When you think about it like that, holding a grudge seems completely toxic to the person holding it. However, humans usually do things for very good reasons even though they may not be apparent at first blush. What could possibly be the benefit of holding a grudge? It helps you protect yourself. If you keep replaying and reminding yourself why you’re wary of somebody or avoid them, you protect yourself from future hurt. Another benefit is it’s easier to deal with feeling angry than it is to deal with feeling deeply disappointed, sad, or grief stricken. Anger can feel empowering while the other options might be draining and depressing.
Nobody really wants to hold a grudge, no matter what it looks like it to an observer or to the person the grudge is held against. The reason it’s so difficult to let go of a grudge, especially if it’s a reoccurring issue with someone, is part of you thinks if you don’t remind yourself this is how that person has operated in the past you’re much more likely to be negatively affected by their behavior in the future. Almost like a psychic pain inoculation.
Adding to the unpleasantness of holding a grudge is the self-downing that can come from knowing how people view you. You can be seen as petty, unforgiving, emotionally ungenerous and even self-destructive.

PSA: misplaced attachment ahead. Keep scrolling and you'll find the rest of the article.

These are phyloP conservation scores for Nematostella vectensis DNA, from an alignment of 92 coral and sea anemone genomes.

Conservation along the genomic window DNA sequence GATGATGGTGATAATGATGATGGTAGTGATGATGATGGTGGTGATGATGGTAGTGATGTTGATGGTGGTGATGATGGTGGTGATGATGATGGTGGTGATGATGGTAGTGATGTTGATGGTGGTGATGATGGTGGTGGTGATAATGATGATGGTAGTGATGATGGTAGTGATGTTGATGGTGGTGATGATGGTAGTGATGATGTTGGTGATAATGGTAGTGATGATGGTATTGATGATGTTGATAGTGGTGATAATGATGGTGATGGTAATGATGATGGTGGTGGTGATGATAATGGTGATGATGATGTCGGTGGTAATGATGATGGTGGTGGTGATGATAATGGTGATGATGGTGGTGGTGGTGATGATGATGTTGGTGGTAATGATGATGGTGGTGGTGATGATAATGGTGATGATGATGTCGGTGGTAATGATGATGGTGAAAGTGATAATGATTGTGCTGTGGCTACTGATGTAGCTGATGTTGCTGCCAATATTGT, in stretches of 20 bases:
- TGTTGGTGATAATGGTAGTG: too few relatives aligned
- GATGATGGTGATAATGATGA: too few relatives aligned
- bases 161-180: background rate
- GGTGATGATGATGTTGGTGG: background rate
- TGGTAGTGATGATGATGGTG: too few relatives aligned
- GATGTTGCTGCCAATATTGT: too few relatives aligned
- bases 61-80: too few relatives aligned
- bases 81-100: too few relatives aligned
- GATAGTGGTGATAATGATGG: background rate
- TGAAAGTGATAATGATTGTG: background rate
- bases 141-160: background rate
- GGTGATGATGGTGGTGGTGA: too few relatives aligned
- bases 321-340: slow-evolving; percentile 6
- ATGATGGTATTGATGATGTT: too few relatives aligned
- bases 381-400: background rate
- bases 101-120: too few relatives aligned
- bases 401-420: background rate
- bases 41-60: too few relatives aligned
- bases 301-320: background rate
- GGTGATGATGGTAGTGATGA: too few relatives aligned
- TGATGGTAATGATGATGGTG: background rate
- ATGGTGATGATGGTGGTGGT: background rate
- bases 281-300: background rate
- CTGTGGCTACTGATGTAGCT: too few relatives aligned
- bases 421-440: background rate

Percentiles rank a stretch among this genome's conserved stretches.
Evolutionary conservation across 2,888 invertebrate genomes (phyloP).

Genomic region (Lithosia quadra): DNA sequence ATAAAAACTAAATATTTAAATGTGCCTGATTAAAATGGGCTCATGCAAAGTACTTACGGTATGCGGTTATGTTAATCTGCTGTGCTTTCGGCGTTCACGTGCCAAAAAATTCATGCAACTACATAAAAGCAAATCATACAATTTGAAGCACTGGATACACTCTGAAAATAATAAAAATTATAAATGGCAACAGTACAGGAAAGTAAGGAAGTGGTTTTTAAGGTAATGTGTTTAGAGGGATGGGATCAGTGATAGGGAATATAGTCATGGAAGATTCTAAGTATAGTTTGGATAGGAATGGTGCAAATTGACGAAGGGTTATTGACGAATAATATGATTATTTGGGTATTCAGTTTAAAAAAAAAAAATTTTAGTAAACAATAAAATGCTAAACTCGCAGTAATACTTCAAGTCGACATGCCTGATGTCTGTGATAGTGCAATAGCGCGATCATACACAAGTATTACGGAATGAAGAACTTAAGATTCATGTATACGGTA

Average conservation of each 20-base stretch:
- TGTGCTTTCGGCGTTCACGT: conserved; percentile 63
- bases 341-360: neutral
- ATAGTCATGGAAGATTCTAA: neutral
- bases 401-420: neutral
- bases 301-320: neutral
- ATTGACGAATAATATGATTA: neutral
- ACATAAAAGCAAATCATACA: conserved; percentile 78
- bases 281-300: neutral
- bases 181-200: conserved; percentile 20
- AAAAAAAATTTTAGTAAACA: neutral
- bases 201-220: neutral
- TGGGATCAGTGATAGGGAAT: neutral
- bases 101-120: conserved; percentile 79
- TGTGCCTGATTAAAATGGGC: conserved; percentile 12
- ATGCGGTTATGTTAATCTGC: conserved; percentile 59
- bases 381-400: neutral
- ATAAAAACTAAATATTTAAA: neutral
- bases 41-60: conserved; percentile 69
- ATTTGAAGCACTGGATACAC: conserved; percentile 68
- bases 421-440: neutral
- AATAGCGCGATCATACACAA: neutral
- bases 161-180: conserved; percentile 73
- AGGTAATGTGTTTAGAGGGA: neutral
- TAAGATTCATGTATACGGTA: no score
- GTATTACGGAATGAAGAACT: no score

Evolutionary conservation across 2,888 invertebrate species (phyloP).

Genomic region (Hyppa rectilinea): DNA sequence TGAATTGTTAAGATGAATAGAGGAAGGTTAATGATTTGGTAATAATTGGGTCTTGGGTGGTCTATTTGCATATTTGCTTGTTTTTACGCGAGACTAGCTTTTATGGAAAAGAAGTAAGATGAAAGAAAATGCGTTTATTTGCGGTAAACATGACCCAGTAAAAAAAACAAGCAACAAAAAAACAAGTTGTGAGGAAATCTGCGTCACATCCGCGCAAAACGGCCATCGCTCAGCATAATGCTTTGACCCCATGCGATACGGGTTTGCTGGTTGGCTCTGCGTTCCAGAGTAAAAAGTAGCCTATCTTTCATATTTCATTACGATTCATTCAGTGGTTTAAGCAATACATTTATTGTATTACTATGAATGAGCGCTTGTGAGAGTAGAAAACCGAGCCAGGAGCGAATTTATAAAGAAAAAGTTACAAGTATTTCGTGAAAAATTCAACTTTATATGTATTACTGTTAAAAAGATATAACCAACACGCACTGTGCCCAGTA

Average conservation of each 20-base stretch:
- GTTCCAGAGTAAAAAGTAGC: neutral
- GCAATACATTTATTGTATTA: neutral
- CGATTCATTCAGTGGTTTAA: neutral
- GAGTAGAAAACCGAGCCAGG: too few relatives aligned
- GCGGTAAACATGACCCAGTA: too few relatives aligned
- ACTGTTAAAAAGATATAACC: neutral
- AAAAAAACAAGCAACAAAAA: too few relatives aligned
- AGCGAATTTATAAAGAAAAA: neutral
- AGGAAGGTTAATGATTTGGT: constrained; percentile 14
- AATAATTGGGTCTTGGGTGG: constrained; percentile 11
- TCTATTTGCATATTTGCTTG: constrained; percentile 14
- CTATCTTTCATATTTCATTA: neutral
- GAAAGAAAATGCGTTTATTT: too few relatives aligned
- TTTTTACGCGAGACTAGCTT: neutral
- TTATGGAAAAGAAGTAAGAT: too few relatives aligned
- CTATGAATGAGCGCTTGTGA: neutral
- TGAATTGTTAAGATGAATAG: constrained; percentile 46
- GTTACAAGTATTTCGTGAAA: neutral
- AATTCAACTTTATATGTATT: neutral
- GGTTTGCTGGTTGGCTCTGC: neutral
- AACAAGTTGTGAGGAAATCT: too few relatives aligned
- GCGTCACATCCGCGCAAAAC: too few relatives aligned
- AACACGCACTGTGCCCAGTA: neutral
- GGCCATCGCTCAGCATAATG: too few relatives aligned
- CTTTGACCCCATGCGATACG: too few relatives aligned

This really complicates things as it feels like a double hit: now you feel the inner dissonance of holding a grudge, and the sense that people are judging you for being slow to forgive. Their judgment can easily lead to self recrimination, even feelings of guilt and shame. I’m here to tell you that holding a grudge is just a self-protective mechanism.It doesn’t make you a bad or mean person. Everyone knows it doesn’t feel good to hold a grudge. The only reason you would do it is if it had some utility.
Forgiveness is wonderful when you’re ready to forgive. However, forgiveness doesn’t mean forgetting. A grudge is simply entrenching a bad memory so you won’t let what caused it happen again. When seen in that light, it de-pathologizes your harsh self-judgment and gives you some psychic ammo to counteract the negative feedback you might get from friends and family who don’t want you to suffer.